The high-safety welding nozzle activates only upon contact with metal, featuring a touch switch with body temperature sensing. Specific safety standards must be adhered to when operating the specialized laser generator, including wearing protective eyewear to minimize potential eye damage.
Superior Laser Beam Quality:
Once the laser is focused, it achieves a high power density. With high power and low-mode laser focusing, the resulting spot diameter is tiny, significantly promoting automation in thin sheet welding.
Fast Welding Speed with Deep Penetration and Minimal Distortion:
Due to the high power density of laser welding, tiny pores form in the metal during the process. The laser energy travels deep into the material through these pores with minimal lateral spread. The depth of material fusion is considerable, and the welding speed is rapid, covering a large area in a short time.
Reduced Labor Costs:
Owing to the minimal heat input during laser welding, post-weld distortion is minor. This results in a visually appealing weld finish, leading to reduced post-weld processing, which in turn significantly cuts down or even eliminates labor costs associated with smoothing and leveling.
Capability to Weld Difficult Materials:
Laser welding is not only suitable for joining a variety of dissimilar metals but also for welding metals and alloys like titanium, nickel, zinc, copper, aluminum, chromium, gold, silver, steel, and cutting alloys. It caters well to the developmental needs of new materials in household appliances.
Particularly Suited for Welding Thin Sheets and Non-coated Aesthetic Components:
Given its high aspect ratio in welding, low heat input, minimal heat-affected zone, and reduced distortion, laser welding is especially apt for welding thin sheets, non-coated aesthetic components, precision parts, and thermally sensitive components. This can further minimize post-weld corrections and secondary processing.
Comparison between laser welding and traditional arc welding
Introduction to arc welding
Traditional arc welding can be broadly categorized into several types, including electrode arc welding, tungsten inert gas (TIG) welding, metal inert gas (MIG) welding, and submerged arc welding.
Electrode arc welding involves striking an arc between the electrode and the workpiece, generating heat that melts the metal at the point of contact between the electrode and the workpiece. This creates a pool of molten metal. The electrode is then moved in a specific direction, creating new pools of molten metal and solidifying previous pools, resulting in the formation of a weld.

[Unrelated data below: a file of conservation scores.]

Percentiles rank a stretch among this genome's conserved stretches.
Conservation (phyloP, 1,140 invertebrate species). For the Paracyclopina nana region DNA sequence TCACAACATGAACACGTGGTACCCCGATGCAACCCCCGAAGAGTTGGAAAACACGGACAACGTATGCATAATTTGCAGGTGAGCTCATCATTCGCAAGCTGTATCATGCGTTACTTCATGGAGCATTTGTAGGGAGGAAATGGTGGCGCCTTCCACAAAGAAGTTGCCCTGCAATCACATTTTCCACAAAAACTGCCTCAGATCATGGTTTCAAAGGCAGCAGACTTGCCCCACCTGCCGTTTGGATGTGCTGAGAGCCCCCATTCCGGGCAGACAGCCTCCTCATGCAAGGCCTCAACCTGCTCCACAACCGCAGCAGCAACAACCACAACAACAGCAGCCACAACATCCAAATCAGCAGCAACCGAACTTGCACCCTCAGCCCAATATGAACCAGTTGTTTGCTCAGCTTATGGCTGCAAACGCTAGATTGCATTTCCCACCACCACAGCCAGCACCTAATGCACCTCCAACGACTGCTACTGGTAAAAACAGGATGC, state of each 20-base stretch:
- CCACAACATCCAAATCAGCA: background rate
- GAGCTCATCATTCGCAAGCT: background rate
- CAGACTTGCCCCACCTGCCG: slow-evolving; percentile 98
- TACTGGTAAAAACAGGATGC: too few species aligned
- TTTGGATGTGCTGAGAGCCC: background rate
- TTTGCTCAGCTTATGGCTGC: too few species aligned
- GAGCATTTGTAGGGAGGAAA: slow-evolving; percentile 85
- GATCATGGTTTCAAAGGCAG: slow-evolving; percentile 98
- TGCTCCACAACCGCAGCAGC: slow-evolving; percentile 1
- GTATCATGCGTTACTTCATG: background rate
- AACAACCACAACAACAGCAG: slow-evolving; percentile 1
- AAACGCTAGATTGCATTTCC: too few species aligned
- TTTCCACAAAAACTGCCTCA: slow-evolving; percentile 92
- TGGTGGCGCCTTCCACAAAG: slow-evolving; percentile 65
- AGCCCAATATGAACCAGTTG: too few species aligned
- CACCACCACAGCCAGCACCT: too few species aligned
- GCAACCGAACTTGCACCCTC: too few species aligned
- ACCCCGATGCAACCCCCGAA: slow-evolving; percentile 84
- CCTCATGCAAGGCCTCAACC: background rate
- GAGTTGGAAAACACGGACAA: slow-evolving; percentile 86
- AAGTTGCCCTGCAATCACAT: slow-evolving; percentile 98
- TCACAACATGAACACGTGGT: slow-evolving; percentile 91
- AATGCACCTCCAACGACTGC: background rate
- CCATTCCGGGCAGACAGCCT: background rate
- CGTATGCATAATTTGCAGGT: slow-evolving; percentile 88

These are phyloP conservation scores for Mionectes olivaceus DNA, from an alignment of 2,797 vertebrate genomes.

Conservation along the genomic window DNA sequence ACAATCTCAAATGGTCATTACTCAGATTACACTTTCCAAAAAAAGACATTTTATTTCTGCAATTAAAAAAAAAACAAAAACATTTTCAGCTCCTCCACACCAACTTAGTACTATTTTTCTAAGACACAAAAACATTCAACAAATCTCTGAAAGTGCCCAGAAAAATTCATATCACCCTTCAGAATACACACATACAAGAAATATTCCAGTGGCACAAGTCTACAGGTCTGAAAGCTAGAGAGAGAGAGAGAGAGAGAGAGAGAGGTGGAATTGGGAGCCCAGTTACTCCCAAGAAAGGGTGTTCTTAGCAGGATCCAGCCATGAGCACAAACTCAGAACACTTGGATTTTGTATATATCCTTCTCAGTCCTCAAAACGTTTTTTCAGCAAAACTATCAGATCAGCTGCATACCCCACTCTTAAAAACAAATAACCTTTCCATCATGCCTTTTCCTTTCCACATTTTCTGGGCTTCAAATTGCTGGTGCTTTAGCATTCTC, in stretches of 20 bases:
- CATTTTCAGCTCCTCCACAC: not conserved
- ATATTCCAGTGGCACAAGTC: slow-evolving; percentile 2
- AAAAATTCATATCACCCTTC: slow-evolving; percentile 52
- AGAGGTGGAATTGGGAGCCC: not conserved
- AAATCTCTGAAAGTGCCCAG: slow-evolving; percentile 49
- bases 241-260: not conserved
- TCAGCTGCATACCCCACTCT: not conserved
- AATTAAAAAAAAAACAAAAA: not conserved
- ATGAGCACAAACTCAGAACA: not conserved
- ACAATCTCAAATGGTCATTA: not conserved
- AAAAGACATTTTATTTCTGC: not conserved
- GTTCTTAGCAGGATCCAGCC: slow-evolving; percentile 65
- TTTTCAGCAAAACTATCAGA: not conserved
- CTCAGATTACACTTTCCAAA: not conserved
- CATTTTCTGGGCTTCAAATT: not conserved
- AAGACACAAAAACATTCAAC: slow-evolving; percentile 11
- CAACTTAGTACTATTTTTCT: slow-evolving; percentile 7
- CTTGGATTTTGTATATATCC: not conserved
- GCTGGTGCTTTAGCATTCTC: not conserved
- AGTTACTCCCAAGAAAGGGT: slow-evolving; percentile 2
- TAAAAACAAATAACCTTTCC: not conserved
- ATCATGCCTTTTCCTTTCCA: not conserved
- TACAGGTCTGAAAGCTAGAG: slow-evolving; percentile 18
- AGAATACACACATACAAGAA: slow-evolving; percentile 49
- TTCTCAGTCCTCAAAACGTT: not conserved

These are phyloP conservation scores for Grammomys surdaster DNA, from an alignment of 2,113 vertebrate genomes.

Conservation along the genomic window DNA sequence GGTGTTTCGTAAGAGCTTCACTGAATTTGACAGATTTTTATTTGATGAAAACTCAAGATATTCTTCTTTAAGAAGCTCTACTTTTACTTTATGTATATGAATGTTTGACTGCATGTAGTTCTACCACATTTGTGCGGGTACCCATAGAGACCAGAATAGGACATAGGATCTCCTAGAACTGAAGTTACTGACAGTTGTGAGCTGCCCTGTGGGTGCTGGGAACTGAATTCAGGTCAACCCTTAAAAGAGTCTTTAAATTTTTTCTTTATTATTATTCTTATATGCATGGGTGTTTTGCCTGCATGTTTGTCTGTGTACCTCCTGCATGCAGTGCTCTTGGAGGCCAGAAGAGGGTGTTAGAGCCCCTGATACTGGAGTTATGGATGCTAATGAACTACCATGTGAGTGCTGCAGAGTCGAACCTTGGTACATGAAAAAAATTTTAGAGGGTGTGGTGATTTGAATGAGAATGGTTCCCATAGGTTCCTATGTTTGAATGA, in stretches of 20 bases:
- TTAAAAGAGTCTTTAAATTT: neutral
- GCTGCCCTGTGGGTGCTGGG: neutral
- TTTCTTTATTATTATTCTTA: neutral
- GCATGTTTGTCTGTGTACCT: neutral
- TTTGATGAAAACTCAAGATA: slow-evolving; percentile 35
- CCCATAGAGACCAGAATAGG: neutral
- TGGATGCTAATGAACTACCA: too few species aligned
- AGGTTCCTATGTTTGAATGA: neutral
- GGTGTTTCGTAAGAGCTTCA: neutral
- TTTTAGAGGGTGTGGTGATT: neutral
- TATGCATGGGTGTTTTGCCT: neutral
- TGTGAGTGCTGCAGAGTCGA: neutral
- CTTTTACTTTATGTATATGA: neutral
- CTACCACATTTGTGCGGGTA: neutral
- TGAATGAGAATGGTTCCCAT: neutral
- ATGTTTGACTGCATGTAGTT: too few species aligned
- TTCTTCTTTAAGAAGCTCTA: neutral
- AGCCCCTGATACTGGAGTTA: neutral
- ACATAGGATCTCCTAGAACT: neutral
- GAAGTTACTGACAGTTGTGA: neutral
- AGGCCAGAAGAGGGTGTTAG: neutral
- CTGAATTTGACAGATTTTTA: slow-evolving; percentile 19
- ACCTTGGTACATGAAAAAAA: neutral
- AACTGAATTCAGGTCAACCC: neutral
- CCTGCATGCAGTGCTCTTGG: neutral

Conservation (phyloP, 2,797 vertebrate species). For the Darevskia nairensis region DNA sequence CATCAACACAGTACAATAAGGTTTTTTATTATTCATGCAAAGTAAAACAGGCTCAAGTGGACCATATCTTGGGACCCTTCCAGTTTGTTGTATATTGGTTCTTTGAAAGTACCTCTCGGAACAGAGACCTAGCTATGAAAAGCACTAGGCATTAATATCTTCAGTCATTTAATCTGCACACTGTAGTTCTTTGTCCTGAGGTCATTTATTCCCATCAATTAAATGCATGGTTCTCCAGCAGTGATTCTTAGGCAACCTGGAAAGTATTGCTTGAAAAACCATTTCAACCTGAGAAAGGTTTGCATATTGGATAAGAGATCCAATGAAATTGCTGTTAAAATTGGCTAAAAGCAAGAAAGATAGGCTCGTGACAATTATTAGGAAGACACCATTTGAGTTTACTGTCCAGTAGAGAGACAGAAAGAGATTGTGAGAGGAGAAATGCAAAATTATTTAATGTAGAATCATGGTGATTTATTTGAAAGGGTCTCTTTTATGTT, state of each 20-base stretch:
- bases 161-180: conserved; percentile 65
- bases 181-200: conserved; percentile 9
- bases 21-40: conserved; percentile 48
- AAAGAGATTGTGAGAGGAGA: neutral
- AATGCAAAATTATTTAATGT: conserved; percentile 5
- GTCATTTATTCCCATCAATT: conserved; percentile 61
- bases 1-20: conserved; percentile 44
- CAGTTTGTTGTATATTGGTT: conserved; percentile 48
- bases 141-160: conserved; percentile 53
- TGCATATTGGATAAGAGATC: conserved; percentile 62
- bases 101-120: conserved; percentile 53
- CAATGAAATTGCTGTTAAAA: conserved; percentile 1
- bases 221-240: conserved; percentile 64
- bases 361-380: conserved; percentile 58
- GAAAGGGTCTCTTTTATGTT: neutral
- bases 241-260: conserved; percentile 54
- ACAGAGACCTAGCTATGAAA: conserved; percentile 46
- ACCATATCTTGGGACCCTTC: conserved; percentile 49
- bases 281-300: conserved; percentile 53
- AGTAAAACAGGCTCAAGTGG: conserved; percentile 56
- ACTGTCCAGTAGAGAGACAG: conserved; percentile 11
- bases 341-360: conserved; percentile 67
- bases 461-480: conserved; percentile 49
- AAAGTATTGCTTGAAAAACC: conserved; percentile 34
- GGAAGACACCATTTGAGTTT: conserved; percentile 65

A diagram of the welding process is depicted in Figure 1.
Fig. 1 Schematic diagram of electrode arc welding
Tungsten Inert Gas (TIG) welding uses a tungsten electrode as the discharge electrode, which does not get consumed during the process. The welding area is protected by an inert gas, typically argon, and the heat generated by the arc is used to melt both the base metal and welding material. The result is a smooth welding surface with little to no spatter.
Gas Metal Arc Welding (GMAW) is a process where an arc is generated between the welding wire and the base metal, causing the wire and the base metal to melt. The melted material solidifies, forming a weld.
Although arc welding still holds a dominant position in the welding industry, the increasing demands for high-quality and efficient welding have led to limitations in its application in some high-end sheet metal manufacturing fields. Some of the disadvantages of traditional arc welding include:
- The need for high-purity argon as the shielding gas, which can be expensive.
- A high level of skill and certification is required for proper operation, making it inaccessible to many.
- High-density current and heat generated during the welding process can negatively impact the welding of metal plates with low melting points.
- Low welding efficiency and slow speed.
- The welding surface is rough, requiring additional grinding for a smooth surface.
- Limited welding strength.
Advantages of laser welding
Mainstream laser welding techniques include self-fusion welding, swing welding, wire filling welding, galvanometer welding, and composite welding that combine various welding methods.
Table 1 highlights the advantages of laser welding technology compared to traditional arc welding.
For high-end sheet metal manufacturing industries that require high value-added products with consistent quality, small weld gaps, and high efficiency, laser welding is a top choice.
Table 1 Comparison of characteristics between laser welding and arc welding
|Arc welding||Laser Welding|